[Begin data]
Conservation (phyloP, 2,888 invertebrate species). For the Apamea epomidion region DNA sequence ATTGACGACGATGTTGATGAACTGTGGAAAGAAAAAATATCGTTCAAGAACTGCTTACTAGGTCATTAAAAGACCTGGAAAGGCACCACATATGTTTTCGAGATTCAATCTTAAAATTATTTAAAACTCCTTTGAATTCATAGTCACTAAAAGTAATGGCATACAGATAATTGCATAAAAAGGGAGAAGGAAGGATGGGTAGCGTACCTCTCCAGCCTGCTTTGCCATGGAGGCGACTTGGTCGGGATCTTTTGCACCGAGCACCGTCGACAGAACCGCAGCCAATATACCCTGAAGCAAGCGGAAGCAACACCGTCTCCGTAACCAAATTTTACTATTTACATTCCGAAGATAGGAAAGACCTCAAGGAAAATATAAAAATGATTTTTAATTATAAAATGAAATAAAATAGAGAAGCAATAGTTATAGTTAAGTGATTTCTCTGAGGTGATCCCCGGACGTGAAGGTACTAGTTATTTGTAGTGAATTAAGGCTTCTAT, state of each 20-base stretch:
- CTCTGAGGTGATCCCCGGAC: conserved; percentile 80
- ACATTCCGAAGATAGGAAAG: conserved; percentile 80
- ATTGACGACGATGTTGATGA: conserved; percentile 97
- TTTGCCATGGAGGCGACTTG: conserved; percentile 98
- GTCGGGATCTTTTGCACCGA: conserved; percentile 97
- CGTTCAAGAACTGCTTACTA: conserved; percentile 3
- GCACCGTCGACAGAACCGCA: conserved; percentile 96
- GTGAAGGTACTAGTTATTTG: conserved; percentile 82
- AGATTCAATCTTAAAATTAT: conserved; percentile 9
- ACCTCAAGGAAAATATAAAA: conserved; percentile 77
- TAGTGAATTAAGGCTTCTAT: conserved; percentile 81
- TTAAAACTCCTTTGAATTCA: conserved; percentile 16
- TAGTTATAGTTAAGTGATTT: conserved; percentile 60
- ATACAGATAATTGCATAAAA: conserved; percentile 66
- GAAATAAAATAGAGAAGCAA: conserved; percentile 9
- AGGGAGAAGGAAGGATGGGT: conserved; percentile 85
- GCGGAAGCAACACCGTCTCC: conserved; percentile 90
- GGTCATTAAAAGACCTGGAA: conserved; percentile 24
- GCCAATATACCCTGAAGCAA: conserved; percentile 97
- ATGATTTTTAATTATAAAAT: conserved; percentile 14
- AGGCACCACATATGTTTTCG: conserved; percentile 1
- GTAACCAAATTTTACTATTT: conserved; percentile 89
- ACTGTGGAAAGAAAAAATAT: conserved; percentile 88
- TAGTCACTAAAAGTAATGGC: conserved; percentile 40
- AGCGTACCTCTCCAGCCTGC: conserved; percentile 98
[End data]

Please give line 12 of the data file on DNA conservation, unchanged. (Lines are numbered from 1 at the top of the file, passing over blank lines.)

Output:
- TAGTGAATTAAGGCTTCTAT: conserved; percentile 81